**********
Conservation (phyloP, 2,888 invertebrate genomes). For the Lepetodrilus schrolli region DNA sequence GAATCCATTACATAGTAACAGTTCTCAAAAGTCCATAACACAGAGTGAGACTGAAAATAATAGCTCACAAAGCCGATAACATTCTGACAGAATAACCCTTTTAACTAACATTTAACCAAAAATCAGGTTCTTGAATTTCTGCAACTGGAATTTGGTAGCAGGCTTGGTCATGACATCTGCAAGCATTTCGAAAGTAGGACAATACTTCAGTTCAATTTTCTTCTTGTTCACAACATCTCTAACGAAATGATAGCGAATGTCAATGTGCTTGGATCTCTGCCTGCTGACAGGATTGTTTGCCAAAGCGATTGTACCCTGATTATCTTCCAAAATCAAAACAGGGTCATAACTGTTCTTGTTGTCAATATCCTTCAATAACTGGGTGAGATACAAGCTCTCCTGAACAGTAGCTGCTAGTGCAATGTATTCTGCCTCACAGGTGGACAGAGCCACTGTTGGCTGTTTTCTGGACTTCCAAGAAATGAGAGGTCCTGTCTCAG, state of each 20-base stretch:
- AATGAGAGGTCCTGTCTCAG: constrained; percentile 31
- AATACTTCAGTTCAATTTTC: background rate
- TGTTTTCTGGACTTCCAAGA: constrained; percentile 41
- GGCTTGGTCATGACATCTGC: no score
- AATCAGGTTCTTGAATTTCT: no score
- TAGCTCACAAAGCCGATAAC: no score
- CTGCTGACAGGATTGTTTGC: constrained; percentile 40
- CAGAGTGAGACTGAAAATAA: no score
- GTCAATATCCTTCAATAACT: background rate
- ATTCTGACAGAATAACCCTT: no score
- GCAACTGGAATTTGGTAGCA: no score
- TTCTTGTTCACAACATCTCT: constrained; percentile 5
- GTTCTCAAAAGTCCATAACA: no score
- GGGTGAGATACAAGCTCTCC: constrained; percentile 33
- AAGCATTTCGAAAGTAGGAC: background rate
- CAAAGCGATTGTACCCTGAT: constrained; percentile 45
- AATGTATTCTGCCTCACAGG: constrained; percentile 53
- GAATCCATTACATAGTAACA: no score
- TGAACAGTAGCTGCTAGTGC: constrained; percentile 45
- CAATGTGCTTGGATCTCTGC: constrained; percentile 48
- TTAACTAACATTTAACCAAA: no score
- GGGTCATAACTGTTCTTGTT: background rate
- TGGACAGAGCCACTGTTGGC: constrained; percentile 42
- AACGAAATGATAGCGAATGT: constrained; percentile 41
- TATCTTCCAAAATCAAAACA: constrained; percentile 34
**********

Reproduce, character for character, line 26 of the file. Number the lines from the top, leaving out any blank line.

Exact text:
- TATCTTCCAAAATCAAAACA: constrained; percentile 34